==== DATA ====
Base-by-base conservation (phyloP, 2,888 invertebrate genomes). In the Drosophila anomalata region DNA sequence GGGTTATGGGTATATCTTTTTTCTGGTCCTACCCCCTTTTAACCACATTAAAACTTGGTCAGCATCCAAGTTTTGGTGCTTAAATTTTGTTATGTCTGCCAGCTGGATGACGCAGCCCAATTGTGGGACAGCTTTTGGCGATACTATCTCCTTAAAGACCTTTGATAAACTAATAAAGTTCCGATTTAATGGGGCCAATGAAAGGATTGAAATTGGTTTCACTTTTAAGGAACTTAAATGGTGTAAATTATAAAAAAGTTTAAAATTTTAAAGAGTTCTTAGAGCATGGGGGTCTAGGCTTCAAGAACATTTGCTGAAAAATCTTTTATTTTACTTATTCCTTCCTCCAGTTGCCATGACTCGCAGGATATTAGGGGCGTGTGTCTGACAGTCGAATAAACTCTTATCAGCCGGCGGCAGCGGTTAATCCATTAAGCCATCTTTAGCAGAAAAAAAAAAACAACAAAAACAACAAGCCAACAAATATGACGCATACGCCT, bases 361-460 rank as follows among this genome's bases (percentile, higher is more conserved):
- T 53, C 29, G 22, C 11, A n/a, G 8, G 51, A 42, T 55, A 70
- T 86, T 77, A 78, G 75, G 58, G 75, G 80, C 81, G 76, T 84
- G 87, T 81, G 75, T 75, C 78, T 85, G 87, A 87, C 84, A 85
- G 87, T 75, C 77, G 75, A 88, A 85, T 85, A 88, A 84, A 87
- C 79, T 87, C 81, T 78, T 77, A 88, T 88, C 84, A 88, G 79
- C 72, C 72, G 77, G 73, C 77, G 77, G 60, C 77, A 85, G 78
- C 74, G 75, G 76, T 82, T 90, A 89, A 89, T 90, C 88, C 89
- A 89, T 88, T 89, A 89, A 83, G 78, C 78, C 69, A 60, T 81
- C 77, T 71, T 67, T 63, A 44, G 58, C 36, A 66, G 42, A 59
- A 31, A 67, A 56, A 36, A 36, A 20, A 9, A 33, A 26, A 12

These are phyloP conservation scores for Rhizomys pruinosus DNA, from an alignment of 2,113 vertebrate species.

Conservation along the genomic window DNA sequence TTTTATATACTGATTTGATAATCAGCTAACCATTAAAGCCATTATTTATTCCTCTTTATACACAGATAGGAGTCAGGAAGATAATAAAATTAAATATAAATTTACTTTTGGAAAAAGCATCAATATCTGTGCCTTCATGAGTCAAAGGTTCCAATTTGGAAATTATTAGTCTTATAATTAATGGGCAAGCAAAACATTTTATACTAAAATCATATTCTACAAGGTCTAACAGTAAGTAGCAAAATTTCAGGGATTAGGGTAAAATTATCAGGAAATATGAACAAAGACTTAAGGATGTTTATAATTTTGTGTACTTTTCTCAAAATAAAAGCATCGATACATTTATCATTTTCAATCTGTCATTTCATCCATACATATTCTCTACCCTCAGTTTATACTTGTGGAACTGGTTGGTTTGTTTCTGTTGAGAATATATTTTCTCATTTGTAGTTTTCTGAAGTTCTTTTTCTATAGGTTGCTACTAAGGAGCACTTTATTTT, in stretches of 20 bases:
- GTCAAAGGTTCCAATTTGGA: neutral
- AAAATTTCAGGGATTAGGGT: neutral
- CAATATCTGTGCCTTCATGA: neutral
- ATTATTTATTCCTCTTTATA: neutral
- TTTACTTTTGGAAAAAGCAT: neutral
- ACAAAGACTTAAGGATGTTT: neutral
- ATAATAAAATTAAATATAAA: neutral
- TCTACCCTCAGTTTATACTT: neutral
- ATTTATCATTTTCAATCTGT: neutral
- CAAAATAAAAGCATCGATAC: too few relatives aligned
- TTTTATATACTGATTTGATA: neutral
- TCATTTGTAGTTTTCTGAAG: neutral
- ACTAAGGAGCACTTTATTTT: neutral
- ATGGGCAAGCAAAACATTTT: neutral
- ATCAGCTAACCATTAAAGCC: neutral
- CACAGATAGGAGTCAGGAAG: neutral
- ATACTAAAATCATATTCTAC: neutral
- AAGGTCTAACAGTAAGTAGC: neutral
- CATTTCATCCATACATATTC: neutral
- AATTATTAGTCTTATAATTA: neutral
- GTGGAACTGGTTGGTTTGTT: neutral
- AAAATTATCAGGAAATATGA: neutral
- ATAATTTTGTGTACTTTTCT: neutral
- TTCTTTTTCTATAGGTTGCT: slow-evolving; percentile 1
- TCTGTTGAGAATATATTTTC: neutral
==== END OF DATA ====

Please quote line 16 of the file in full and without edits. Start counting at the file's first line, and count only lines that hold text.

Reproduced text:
- CAATATCTGTGCCTTCATGA: neutral